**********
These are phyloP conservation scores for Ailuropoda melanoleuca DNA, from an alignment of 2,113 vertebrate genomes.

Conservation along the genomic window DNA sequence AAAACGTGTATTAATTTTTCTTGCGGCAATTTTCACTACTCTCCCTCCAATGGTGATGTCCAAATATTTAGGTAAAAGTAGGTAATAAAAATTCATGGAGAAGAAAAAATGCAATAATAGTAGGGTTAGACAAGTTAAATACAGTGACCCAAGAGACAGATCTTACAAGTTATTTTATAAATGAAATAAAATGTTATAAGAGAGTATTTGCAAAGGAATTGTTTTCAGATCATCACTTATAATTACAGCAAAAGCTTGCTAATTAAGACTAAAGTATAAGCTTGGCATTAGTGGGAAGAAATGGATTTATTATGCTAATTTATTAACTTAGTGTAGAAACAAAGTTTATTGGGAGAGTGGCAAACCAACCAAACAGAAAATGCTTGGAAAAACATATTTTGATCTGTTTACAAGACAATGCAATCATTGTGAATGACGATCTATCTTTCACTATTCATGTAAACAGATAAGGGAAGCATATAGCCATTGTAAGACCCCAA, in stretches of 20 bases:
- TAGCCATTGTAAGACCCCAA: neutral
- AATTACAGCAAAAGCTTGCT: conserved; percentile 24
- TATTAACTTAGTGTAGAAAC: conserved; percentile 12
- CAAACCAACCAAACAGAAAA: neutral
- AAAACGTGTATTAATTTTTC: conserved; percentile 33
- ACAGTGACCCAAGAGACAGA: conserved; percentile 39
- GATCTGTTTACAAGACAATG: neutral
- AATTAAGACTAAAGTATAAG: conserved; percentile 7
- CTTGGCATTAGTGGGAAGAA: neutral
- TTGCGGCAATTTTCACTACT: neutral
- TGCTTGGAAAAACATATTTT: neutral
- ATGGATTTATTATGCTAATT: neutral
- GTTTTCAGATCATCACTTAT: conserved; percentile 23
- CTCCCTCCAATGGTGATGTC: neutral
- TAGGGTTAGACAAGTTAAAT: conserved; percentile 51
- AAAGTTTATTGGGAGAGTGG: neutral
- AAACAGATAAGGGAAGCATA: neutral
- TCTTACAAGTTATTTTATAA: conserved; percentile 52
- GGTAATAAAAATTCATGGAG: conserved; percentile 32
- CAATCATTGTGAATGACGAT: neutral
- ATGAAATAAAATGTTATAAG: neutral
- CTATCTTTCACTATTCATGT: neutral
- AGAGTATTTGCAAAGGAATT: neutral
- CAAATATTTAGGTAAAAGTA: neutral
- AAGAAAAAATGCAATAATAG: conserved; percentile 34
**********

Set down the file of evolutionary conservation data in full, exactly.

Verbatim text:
These are phyloP conservation scores for Ailuropoda melanoleuca DNA, from an alignment of 2,113 vertebrate genomes.

Conservation along the genomic window DNA sequence AAAACGTGTATTAATTTTTCTTGCGGCAATTTTCACTACTCTCCCTCCAATGGTGATGTCCAAATATTTAGGTAAAAGTAGGTAATAAAAATTCATGGAGAAGAAAAAATGCAATAATAGTAGGGTTAGACAAGTTAAATACAGTGACCCAAGAGACAGATCTTACAAGTTATTTTATAAATGAAATAAAATGTTATAAGAGAGTATTTGCAAAGGAATTGTTTTCAGATCATCACTTATAATTACAGCAAAAGCTTGCTAATTAAGACTAAAGTATAAGCTTGGCATTAGTGGGAAGAAATGGATTTATTATGCTAATTTATTAACTTAGTGTAGAAACAAAGTTTATTGGGAGAGTGGCAAACCAACCAAACAGAAAATGCTTGGAAAAACATATTTTGATCTGTTTACAAGACAATGCAATCATTGTGAATGACGATCTATCTTTCACTATTCATGTAAACAGATAAGGGAAGCATATAGCCATTGTAAGACCCCAA, in stretches of 20 bases:
- TAGCCATTGTAAGACCCCAA: neutral
- AATTACAGCAAAAGCTTGCT: conserved; percentile 24
- TATTAACTTAGTGTAGAAAC: conserved; percentile 12
- CAAACCAACCAAACAGAAAA: neutral
- AAAACGTGTATTAATTTTTC: conserved; percentile 33
- ACAGTGACCCAAGAGACAGA: conserved; percentile 39
- GATCTGTTTACAAGACAATG: neutral
- AATTAAGACTAAAGTATAAG: conserved; percentile 7
- CTTGGCATTAGTGGGAAGAA: neutral
- TTGCGGCAATTTTCACTACT: neutral
- TGCTTGGAAAAACATATTTT: neutral
- ATGGATTTATTATGCTAATT: neutral
- GTTTTCAGATCATCACTTAT: conserved; percentile 23
- CTCCCTCCAATGGTGATGTC: neutral
- TAGGGTTAGACAAGTTAAAT: conserved; percentile 51
- AAAGTTTATTGGGAGAGTGG: neutral
- AAACAGATAAGGGAAGCATA: neutral
- TCTTACAAGTTATTTTATAA: conserved; percentile 52
- GGTAATAAAAATTCATGGAG: conserved; percentile 32
- CAATCATTGTGAATGACGAT: neutral
- ATGAAATAAAATGTTATAAG: neutral
- CTATCTTTCACTATTCATGT: neutral
- AGAGTATTTGCAAAGGAATT: neutral
- CAAATATTTAGGTAAAAGTA: neutral
- AAGAAAAAATGCAATAATAG: conserved; percentile 34